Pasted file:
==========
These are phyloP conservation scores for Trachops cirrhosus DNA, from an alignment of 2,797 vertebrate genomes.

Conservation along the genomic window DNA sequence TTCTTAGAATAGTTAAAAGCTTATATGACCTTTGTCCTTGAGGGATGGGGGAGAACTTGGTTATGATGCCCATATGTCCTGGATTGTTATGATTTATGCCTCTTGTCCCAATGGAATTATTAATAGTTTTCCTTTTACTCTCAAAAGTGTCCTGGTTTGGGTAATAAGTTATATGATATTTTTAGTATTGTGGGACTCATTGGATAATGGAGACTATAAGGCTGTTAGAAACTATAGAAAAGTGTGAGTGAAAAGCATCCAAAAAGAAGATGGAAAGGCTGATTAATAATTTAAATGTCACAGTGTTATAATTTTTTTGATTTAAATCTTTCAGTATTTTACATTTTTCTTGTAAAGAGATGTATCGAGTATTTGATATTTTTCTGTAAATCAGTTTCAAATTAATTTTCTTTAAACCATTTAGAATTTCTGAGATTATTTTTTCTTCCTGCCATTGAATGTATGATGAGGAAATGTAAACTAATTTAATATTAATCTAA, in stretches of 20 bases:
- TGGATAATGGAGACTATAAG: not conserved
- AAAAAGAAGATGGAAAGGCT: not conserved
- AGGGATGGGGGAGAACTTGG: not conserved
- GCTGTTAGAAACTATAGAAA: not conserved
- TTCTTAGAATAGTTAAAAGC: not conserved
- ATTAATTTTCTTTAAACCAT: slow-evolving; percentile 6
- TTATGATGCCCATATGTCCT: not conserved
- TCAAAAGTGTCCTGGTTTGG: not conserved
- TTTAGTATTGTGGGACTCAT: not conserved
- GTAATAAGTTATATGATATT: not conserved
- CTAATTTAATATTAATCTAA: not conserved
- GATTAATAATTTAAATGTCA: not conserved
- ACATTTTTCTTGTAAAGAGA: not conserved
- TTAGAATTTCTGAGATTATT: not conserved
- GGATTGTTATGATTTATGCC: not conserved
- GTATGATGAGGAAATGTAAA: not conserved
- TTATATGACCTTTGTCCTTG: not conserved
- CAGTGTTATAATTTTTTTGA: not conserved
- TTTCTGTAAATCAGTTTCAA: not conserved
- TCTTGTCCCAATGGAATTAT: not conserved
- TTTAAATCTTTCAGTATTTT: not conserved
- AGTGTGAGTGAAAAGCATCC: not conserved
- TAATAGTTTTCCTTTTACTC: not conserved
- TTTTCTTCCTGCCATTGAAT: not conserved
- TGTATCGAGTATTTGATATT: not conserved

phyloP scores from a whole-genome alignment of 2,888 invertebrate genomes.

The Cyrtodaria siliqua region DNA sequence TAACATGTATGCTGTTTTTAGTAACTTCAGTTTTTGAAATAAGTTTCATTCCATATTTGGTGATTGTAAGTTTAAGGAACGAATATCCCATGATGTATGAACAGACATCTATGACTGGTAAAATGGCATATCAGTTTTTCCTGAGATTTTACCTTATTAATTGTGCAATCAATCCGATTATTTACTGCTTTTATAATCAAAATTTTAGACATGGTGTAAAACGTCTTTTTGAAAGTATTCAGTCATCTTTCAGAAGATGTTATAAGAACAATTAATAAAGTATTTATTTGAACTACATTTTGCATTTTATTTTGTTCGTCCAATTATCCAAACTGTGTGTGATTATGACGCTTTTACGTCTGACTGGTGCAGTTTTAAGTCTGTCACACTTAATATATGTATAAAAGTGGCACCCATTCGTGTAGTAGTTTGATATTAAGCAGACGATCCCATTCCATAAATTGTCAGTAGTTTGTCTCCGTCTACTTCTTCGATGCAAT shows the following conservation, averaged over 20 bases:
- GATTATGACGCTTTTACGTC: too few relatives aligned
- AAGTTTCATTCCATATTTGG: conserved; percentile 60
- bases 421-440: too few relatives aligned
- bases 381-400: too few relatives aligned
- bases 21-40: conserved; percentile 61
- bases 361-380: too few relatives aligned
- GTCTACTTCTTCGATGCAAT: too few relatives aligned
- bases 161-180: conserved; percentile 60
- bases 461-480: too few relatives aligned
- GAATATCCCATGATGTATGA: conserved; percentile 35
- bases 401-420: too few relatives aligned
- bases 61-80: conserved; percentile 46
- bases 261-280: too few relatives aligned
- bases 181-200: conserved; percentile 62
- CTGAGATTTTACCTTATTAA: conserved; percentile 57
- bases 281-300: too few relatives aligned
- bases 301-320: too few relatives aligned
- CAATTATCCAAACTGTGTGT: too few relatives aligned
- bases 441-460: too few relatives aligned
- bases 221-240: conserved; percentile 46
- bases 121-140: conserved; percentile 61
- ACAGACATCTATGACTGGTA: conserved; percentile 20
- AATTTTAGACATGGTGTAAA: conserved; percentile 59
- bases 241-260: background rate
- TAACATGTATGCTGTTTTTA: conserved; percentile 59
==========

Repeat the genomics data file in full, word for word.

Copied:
These are phyloP conservation scores for Trachops cirrhosus DNA, from an alignment of 2,797 vertebrate genomes.

Conservation along the genomic window DNA sequence TTCTTAGAATAGTTAAAAGCTTATATGACCTTTGTCCTTGAGGGATGGGGGAGAACTTGGTTATGATGCCCATATGTCCTGGATTGTTATGATTTATGCCTCTTGTCCCAATGGAATTATTAATAGTTTTCCTTTTACTCTCAAAAGTGTCCTGGTTTGGGTAATAAGTTATATGATATTTTTAGTATTGTGGGACTCATTGGATAATGGAGACTATAAGGCTGTTAGAAACTATAGAAAAGTGTGAGTGAAAAGCATCCAAAAAGAAGATGGAAAGGCTGATTAATAATTTAAATGTCACAGTGTTATAATTTTTTTGATTTAAATCTTTCAGTATTTTACATTTTTCTTGTAAAGAGATGTATCGAGTATTTGATATTTTTCTGTAAATCAGTTTCAAATTAATTTTCTTTAAACCATTTAGAATTTCTGAGATTATTTTTTCTTCCTGCCATTGAATGTATGATGAGGAAATGTAAACTAATTTAATATTAATCTAA, in stretches of 20 bases:
- TGGATAATGGAGACTATAAG: not conserved
- AAAAAGAAGATGGAAAGGCT: not conserved
- AGGGATGGGGGAGAACTTGG: not conserved
- GCTGTTAGAAACTATAGAAA: not conserved
- TTCTTAGAATAGTTAAAAGC: not conserved
- ATTAATTTTCTTTAAACCAT: slow-evolving; percentile 6
- TTATGATGCCCATATGTCCT: not conserved
- TCAAAAGTGTCCTGGTTTGG: not conserved
- TTTAGTATTGTGGGACTCAT: not conserved
- GTAATAAGTTATATGATATT: not conserved
- CTAATTTAATATTAATCTAA: not conserved
- GATTAATAATTTAAATGTCA: not conserved
- ACATTTTTCTTGTAAAGAGA: not conserved
- TTAGAATTTCTGAGATTATT: not conserved
- GGATTGTTATGATTTATGCC: not conserved
- GTATGATGAGGAAATGTAAA: not conserved
- TTATATGACCTTTGTCCTTG: not conserved
- CAGTGTTATAATTTTTTTGA: not conserved
- TTTCTGTAAATCAGTTTCAA: not conserved
- TCTTGTCCCAATGGAATTAT: not conserved
- TTTAAATCTTTCAGTATTTT: not conserved
- AGTGTGAGTGAAAAGCATCC: not conserved
- TAATAGTTTTCCTTTTACTC: not conserved
- TTTTCTTCCTGCCATTGAAT: not conserved
- TGTATCGAGTATTTGATATT: not conserved

phyloP scores from a whole-genome alignment of 2,888 invertebrate genomes.

The Cyrtodaria siliqua region DNA sequence TAACATGTATGCTGTTTTTAGTAACTTCAGTTTTTGAAATAAGTTTCATTCCATATTTGGTGATTGTAAGTTTAAGGAACGAATATCCCATGATGTATGAACAGACATCTATGACTGGTAAAATGGCATATCAGTTTTTCCTGAGATTTTACCTTATTAATTGTGCAATCAATCCGATTATTTACTGCTTTTATAATCAAAATTTTAGACATGGTGTAAAACGTCTTTTTGAAAGTATTCAGTCATCTTTCAGAAGATGTTATAAGAACAATTAATAAAGTATTTATTTGAACTACATTTTGCATTTTATTTTGTTCGTCCAATTATCCAAACTGTGTGTGATTATGACGCTTTTACGTCTGACTGGTGCAGTTTTAAGTCTGTCACACTTAATATATGTATAAAAGTGGCACCCATTCGTGTAGTAGTTTGATATTAAGCAGACGATCCCATTCCATAAATTGTCAGTAGTTTGTCTCCGTCTACTTCTTCGATGCAAT shows the following conservation, averaged over 20 bases:
- GATTATGACGCTTTTACGTC: too few relatives aligned
- AAGTTTCATTCCATATTTGG: conserved; percentile 60
- bases 421-440: too few relatives aligned
- bases 381-400: too few relatives aligned
- bases 21-40: conserved; percentile 61
- bases 361-380: too few relatives aligned
- GTCTACTTCTTCGATGCAAT: too few relatives aligned
- bases 161-180: conserved; percentile 60
- bases 461-480: too few relatives aligned
- GAATATCCCATGATGTATGA: conserved; percentile 35
- bases 401-420: too few relatives aligned
- bases 61-80: conserved; percentile 46
- bases 261-280: too few relatives aligned
- bases 181-200: conserved; percentile 62
- CTGAGATTTTACCTTATTAA: conserved; percentile 57
- bases 281-300: too few relatives aligned
- bases 301-320: too few relatives aligned
- CAATTATCCAAACTGTGTGT: too few relatives aligned
- bases 441-460: too few relatives aligned
- bases 221-240: conserved; percentile 46
- bases 121-140: conserved; percentile 61
- ACAGACATCTATGACTGGTA: conserved; percentile 20
- AATTTTAGACATGGTGTAAA: conserved; percentile 59
- bases 241-260: background rate
- TAACATGTATGCTGTTTTTA: conserved; percentile 59